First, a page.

one more thing is that we are assuming we don't know what kind of function is f(x) it could be a polynomial in which case f'^(n+1)(x) will equal zero or it could be an exponential function like 2e^x in which case f'^(n+1)(x) will equal 2e^a at x=a so we actually don't know which one could it be so we leave it as it is and we write it f'^(n+1)(x).
I hope I was helpful to you.
Good luck and never give up :)
• since this approximation completely matched f(x), why is the (n+1)th derivative of P(x) zero since it goes on and on to infinity? Which means, why is P(x) confined to the nth term? • Or another way of saying it is that you assume you've created an approximation of order n. When you take the (n+1)th derivative you get 0 and I assume the video explains that well enough.

Why, then, would you not do an infinite number of terms? Practical considerations. Calculators used to use Taylor series expansions to calculate sin, cos, and e^x. (I think most use lookup tables and interpolation now.) However, your calculator can't do an infinite number of terms. Instead, they know they're going to show the answer to, say, 8 decimal places. How many terms do you need for your sin(x) approximation in order to know that your Taylor's series expansion is good to at least 8 decimal places? That's an example of bounding your error AND of why you'd stop at some point.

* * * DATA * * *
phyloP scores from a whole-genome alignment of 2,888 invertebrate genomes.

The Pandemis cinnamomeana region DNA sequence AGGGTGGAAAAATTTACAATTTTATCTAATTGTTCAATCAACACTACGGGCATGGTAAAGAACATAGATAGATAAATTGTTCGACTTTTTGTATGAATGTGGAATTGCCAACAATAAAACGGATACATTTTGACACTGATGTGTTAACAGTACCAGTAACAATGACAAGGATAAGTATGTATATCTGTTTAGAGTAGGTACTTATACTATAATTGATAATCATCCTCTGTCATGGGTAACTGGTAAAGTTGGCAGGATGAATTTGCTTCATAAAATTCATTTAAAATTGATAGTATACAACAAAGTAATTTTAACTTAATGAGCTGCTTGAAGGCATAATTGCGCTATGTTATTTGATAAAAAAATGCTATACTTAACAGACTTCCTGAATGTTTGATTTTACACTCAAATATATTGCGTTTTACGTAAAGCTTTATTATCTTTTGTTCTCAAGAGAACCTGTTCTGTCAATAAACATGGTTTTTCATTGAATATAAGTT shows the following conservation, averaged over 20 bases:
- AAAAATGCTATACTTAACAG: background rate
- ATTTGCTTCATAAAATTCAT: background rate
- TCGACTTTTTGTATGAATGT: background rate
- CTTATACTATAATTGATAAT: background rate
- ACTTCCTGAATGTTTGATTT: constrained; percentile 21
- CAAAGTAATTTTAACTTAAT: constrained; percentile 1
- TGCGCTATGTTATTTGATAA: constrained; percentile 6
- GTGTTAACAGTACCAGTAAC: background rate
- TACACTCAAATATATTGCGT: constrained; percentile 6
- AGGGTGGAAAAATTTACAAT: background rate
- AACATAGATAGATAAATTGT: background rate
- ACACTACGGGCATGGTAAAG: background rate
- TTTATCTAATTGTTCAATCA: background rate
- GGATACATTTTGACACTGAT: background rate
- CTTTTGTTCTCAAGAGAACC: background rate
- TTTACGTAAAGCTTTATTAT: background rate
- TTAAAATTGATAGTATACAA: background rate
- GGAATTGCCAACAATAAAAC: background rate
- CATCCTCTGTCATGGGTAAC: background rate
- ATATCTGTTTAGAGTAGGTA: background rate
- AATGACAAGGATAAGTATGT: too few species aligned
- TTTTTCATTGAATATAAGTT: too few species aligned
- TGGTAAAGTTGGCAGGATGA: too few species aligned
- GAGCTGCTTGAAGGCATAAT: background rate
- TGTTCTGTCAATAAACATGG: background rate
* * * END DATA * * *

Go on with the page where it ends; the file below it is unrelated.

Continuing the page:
• At , is there any proof that the derivative of E is also equal to the difference of derivatives of f and P? I mean, we only defined E(x) as the difference of a function's value and the value of its taylor polynomial at some x. But how can we be sure about the derivatives too? • Mr. Sal says that Taylor series is useful because the derivative at a is equal to the derivative of the function at a... But I don't understand why we need to use Taylor series in the first place. Why not just use the function?

In other words.. what's the point of approximating a function when you actually have the"real" function?